Mailsploit is an Email exploit where attackers employ email spoofing without being detected in major email clients.

Email spoofing is the forgery or imitation of an email header so that the email appears to have originated from someone or somewhere other than the actual source.  Email spoofing is a method used in phishing and spam campaigns because people are more likely to open an email when they think it has been sent by a legitimate source.  The goal of email spoofing is to get recipients to open, and possibly even respond and provide information to, a solicitation.

A successful variety of a spoofed email can cause serious problems and pose security risks.  A spoofed email may disguise to be from a well-known shopping website, asking the recipient to provide sensitive data such as a password or credit card number.  Or the spoofed email may ask the recipient to click on a link that installs malware on the recipient’s computing device, similar to how Mailsploit can be utilized.

Security researcher and programmer Sabri Haddouche revealed Mailsploit, a series of methods for spoofing email the have the capacity to exploit more than a dozen common email clients, including Apple Mail, Thunderbird, Microsoft Mail, Outlook 2016, Opera Mail, Airmail, Spark, Guerrilla Mail and Aol Mail.  By integrating the bugs in those email clients with twists in how operating systems handle certain kinds of text, Mailsploit may craft email headers that, to the recipient, give every indication of having been sent from whatever address the attacker wishes.

Due to progression in cyber-security, email providers have devised a way to prevent email spoofing by exploiting DMARC.  DMARC or Domain-based Message Authentication, Reporting and Conformance blocks spoofed emails by carefully filtering out those whose headers pretend to come from a different source than the server that sent them.  Mailsploit made a workaround by modifying email headers to take advantage of flawed implementation of a 25-year-old system for coding ASCII characters in email headers known as RFC-1342.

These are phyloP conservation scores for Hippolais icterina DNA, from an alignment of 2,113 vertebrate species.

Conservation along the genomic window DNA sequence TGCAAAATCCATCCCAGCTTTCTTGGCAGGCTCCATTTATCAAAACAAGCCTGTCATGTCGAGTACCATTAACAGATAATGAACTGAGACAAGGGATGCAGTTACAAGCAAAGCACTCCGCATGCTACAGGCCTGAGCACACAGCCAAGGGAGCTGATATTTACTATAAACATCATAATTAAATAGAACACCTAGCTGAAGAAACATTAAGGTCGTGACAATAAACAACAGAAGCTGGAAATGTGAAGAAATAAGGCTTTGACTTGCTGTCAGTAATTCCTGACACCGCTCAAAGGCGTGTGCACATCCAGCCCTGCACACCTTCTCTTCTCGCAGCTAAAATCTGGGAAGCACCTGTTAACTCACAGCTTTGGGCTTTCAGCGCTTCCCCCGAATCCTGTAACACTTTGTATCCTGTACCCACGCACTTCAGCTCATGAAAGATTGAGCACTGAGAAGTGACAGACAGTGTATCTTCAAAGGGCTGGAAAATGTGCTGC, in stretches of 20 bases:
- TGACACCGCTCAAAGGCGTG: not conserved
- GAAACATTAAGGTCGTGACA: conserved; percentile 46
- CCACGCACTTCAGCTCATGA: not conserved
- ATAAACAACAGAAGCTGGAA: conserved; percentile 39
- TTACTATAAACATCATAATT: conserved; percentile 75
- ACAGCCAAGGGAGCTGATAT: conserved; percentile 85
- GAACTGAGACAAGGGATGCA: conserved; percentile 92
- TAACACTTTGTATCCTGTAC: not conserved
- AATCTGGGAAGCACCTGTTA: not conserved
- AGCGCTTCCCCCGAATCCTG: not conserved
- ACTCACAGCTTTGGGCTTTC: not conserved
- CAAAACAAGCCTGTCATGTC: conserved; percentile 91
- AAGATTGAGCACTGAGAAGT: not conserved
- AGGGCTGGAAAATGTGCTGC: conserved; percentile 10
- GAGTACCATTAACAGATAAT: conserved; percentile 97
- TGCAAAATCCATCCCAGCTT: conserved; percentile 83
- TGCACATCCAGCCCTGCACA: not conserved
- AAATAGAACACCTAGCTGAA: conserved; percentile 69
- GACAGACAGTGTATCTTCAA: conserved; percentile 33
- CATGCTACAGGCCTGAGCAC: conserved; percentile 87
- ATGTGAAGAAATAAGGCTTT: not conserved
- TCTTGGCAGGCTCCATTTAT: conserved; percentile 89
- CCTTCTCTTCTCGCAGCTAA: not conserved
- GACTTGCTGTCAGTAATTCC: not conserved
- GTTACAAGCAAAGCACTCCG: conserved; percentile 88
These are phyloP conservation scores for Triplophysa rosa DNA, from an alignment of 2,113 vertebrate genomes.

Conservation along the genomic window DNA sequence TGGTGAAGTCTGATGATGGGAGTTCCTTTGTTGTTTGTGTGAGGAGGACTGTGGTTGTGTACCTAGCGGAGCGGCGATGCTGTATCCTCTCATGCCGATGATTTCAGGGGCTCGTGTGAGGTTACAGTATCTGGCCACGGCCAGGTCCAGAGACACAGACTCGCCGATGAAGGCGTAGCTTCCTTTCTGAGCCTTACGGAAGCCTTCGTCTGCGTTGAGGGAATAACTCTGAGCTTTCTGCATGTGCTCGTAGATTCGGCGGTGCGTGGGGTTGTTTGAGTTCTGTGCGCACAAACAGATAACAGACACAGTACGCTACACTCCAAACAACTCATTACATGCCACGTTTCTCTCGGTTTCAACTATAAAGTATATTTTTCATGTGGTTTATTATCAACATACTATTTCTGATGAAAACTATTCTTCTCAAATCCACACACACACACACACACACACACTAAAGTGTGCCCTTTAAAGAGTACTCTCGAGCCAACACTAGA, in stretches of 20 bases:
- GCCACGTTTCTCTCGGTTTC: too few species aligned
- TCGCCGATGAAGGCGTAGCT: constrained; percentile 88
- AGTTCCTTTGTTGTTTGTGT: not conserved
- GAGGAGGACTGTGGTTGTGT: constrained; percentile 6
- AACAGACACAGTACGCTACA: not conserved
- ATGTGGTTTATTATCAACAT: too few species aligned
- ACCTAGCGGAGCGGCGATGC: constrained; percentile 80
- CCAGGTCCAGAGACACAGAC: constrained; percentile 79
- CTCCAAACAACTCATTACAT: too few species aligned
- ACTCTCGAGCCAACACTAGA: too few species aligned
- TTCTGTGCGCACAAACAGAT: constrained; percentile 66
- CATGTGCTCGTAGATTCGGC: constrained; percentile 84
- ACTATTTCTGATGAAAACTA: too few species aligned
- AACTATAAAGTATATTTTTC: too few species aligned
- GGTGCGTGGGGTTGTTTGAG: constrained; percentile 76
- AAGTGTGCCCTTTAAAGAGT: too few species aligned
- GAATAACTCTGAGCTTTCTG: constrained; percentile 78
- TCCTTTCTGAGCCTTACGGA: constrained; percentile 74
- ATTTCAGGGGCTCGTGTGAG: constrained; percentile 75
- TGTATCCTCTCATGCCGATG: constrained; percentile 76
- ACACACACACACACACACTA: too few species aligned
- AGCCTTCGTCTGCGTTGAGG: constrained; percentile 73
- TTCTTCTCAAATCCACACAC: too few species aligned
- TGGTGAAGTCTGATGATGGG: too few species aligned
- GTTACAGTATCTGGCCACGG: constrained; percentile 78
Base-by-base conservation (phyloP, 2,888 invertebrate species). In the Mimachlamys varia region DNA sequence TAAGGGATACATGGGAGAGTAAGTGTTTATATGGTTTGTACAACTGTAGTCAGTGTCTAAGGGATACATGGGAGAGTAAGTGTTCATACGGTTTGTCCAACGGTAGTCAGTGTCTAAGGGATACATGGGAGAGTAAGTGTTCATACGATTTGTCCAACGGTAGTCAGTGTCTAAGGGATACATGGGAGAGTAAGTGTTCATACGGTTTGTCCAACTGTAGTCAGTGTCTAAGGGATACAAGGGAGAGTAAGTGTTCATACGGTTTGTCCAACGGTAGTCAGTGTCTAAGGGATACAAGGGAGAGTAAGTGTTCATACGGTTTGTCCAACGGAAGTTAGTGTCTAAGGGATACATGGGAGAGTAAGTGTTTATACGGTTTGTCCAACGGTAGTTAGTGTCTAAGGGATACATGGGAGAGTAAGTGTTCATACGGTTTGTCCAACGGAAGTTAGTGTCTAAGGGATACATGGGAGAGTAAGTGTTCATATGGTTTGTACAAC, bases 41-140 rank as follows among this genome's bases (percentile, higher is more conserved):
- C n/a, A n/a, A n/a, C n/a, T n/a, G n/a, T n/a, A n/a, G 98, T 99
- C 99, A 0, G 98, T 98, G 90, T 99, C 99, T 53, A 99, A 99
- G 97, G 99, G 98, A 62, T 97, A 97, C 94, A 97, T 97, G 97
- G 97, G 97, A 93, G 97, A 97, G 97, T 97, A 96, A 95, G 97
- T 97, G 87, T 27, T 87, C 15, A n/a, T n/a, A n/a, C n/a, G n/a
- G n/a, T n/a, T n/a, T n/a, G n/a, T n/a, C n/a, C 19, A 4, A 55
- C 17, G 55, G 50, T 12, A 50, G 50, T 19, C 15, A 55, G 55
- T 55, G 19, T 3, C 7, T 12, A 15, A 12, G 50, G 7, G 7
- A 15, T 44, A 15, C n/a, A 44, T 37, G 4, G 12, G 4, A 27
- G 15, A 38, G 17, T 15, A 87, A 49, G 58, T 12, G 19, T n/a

The trick is encoding non-ASCII characters inside the email headers which could stealthily hide the domain part of the original email.

The following example shows how email headers are crafted:

The payload:

From: =?utf-8?b?${base64_encode(‘’)}?==?utf-8?Q?=00?==?utf-8?b?${base64_encode(‘(’)}?

Which becomes:

From: =?utf-8?b?cG90dXNAd2hpdGVob3VzZS5nb3Y=?==?utf-8?Q?=00?==?utf-8?b?cG90dXNAd2hpdGVob3VzZS5nb3Y=?

Which, once decoded by, becomes:


Flaw in client turns it into:


Furthermore, these are some of the clients affected by email spoofing:


Besides spoofing, email clients, including Hushmail, Open Mailbox, Spark, and Airmail, are also vulnerable to cross-site scripting (XSS) vulnerabilities.

In using Mailspolit, the potential for phishing schemes is enormous.  Taking into account that major email clients and providers are affected, they should create the necessary patches as soon as possible before this effective phishing scheme is utilized by attackers.  As for emails, recipients are advised to apply utmost discretion in opening and responding to emails by verifying from the source the legitimacy of the email sent, especially when there are attachments sent and when particular sensitive information are being requested upon.



Manny Cuevas

My name is Manny Cuevas a Security Researcher / Engineer for about 15 years that focuses on Web and Mobile applications and other platforms from the Island of Sulu, Philippines. I’m also a scientist, inventor and a top ranked hacker in the world that bypass all security systems.


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